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2. NEDD9 targets COL3A1 to promote endothelial fibrosis and pulmonary arterial hypertension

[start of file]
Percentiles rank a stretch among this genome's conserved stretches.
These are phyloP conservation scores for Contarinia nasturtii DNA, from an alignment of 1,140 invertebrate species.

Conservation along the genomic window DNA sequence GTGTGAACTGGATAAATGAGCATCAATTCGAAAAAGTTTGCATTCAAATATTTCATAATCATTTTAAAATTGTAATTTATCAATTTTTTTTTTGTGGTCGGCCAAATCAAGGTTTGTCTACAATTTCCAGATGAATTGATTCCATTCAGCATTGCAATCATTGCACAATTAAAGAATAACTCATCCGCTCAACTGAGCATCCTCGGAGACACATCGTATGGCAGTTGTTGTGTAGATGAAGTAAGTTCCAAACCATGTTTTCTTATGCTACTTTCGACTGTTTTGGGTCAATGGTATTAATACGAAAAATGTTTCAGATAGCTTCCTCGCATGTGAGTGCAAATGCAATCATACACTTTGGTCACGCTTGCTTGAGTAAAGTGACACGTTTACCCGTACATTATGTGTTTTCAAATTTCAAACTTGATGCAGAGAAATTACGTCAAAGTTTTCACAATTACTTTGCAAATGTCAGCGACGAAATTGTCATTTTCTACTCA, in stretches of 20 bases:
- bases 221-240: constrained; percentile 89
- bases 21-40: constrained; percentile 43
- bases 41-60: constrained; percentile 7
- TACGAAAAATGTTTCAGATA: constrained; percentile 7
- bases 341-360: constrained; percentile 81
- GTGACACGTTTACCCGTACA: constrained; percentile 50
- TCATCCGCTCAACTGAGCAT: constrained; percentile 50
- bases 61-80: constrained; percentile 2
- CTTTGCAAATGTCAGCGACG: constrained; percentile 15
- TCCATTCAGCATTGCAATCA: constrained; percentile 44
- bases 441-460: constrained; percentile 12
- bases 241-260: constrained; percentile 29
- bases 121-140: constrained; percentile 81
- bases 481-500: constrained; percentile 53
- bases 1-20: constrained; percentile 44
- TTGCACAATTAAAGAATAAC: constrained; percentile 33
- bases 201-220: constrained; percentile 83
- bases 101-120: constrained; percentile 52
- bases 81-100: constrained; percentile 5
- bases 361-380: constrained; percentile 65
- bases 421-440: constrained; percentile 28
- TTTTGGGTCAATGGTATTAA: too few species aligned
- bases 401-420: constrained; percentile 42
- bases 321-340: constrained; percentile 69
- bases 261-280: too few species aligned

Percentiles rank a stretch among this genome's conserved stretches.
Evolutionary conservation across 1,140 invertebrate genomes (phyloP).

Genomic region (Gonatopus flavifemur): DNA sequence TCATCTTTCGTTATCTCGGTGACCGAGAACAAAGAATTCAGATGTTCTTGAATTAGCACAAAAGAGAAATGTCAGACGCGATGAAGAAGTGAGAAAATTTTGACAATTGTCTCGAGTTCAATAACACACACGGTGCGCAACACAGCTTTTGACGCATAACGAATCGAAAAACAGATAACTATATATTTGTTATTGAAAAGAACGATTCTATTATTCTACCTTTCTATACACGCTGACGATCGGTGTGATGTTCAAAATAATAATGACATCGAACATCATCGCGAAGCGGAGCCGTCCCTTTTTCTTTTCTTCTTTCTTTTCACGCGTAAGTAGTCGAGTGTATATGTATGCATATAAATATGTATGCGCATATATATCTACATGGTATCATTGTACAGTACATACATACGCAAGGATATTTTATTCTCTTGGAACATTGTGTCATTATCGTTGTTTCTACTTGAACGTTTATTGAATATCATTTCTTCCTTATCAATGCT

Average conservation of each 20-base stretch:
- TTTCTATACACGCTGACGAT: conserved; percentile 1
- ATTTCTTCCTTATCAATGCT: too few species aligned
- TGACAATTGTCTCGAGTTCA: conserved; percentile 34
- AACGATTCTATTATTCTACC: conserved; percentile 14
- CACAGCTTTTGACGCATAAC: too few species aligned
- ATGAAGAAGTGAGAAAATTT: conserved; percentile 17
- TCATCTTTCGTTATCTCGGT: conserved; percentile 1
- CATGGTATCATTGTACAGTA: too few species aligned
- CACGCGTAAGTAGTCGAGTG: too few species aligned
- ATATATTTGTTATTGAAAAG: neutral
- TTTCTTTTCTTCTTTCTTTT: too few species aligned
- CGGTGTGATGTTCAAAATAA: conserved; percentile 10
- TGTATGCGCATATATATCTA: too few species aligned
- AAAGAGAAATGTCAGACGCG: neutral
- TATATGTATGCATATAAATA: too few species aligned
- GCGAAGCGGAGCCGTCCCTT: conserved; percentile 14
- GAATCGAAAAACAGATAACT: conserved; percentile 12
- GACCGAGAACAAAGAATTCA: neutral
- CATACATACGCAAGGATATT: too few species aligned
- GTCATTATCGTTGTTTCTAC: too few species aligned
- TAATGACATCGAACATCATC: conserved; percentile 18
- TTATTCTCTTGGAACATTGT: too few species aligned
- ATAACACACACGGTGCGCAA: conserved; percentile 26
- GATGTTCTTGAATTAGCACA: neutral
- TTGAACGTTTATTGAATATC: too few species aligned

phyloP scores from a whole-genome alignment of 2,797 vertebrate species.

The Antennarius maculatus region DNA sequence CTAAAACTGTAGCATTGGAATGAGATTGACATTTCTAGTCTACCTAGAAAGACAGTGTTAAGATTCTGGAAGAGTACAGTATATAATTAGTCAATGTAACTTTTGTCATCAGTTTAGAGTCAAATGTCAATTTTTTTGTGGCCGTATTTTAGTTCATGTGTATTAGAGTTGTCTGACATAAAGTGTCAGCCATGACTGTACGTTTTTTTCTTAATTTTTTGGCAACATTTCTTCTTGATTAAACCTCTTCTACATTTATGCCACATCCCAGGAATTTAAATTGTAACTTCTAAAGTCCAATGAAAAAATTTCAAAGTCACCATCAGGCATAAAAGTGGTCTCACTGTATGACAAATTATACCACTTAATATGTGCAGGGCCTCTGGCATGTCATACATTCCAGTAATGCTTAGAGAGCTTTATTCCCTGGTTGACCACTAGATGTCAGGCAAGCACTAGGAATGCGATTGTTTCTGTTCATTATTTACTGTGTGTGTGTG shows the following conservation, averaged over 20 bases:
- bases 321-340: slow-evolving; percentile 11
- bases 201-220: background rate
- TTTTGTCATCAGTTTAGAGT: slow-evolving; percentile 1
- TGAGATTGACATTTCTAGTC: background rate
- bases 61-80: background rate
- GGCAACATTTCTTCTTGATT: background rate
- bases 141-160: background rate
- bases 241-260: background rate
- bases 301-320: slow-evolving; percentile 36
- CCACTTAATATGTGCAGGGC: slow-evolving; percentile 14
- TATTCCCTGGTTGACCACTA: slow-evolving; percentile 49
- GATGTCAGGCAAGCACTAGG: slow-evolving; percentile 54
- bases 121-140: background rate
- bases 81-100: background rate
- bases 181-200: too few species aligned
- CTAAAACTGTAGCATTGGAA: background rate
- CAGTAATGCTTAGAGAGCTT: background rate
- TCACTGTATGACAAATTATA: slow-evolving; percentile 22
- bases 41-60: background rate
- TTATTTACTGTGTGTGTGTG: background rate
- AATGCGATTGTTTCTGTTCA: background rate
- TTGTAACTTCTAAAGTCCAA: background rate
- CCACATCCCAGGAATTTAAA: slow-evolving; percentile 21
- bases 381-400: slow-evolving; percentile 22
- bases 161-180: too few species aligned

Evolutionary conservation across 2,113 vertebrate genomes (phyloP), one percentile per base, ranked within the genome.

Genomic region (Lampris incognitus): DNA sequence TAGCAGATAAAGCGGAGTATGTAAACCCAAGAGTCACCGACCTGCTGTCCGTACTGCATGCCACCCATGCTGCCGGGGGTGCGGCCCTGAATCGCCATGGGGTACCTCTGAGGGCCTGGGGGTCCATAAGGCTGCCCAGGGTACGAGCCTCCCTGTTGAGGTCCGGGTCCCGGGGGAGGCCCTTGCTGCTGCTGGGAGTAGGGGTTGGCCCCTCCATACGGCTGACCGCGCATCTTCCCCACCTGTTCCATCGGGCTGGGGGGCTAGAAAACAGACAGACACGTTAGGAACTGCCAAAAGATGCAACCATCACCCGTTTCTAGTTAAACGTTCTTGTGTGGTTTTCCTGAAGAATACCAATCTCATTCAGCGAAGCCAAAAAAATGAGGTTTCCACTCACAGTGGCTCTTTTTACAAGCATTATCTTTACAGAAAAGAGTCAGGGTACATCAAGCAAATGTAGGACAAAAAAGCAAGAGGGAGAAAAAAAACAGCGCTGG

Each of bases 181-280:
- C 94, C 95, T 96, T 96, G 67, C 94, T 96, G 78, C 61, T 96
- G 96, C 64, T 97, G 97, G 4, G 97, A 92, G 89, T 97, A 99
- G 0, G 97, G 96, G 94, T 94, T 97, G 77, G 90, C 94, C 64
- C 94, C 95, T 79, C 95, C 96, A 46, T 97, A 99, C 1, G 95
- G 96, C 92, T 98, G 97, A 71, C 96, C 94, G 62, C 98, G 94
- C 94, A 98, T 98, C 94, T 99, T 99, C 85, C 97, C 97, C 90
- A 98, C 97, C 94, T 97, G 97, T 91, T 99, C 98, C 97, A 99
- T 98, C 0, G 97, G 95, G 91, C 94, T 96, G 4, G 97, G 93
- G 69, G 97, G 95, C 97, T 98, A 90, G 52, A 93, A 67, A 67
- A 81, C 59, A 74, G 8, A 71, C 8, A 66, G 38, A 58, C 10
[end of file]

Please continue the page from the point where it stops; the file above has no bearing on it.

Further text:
Germline mutations involving small mothers against decapentaplegic–transforming growth factor–β (SMAD–TGF-β) signaling are an important but rare cause of pulmonary arterial hypertension (PAH), which is a disease characterized, in part, by vascular fibrosis and hyperaldosteronism (ALDO). Andriy O. Samokhin at Brigham and Women’s Hospital in Boston, USA and his colleagues developed and analyzed a fibrosis protein-protein network (fibrosome) in silico, which predicted that the SMAD3 target neural precursor cell expressed developmentally down-regulated 9 (NEDD9) is a critical ALDO-regulated node underpinning pathogenic vascular fibrosis. Bioinformatics and microscale thermophoresis demonstrated that oxidation of Cys18 in the SMAD3 docking region of NEDD9 impairs SMAD3-NEDD9 protein-protein interactions in vitro. This effect was reproduced by ALDO-induced oxidant stress in cultured human pulmonary artery endothelial cells (HPAECs), resulting in impaired NEDD9 proteolytic degradation, increased NEDD9 complex formation with Nk2 homeobox 5 (NKX2-5), and increased NKX2-5 binding to COL3A1. Up-regulation of NEDD9-dependent collagen III expression corresponded to changes in cell stiffness measured by atomic force microscopy. HPAEC-derived exosomal signaling targeted NEDD9 to increase collagen I/III expression in human pulmonary artery smooth muscle cells, identifying a second endothelial mechanism regulating vascular fibrosis. ALDO-NEDD9 signaling was not affected by treatment with a TGF-β ligand trap and, thus, was not contingent on TGF-β signaling. Colocalization of NEDD9 with collagen III in HPAECs was observed in fibrotic pulmonary arterioles from PAH patients. Furthermore, NEDD9 ablation or inhibition prevented fibrotic vascular remodeling and pulmonary hypertension in animal models of PAH in vivo. These data identify a critical TGF-β–independent posttranslational modification that impairs SMAD3-NEDD9 binding in HPAECs to modulate vascular fibrosis and promote PAH.